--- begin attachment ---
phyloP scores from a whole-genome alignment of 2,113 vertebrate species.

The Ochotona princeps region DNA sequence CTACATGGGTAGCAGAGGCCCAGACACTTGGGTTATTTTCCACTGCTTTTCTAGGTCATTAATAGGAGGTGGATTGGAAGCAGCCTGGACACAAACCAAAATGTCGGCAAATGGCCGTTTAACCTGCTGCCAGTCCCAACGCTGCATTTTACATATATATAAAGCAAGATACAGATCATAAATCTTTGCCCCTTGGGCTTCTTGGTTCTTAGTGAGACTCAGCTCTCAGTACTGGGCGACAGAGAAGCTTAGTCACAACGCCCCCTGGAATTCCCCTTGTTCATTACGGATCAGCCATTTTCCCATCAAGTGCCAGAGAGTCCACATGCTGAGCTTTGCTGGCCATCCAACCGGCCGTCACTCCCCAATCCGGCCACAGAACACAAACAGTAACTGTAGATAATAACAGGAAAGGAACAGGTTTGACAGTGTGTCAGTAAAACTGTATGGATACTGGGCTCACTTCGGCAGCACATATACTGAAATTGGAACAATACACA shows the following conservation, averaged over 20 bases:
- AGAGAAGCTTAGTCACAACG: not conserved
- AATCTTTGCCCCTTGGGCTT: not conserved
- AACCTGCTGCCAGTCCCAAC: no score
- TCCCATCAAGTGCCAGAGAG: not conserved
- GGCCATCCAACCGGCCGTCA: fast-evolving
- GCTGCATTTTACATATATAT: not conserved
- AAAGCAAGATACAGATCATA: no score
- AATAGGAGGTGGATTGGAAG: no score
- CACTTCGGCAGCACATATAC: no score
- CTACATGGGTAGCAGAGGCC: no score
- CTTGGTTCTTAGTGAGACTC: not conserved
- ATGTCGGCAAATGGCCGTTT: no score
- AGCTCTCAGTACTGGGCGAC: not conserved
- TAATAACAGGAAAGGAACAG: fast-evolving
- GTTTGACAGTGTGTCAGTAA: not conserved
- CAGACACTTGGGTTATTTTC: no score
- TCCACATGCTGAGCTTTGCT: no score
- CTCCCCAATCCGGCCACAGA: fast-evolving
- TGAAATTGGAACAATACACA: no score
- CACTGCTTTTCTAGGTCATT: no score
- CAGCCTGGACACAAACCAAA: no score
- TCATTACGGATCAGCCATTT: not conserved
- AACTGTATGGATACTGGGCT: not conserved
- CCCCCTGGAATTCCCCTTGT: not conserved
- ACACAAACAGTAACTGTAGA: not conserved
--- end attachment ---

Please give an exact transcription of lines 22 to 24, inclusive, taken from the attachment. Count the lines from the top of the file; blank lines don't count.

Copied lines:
- CACTGCTTTTCTAGGTCATT: no score
- CAGCCTGGACACAAACCAAA: no score
- TCATTACGGATCAGCCATTT: not conserved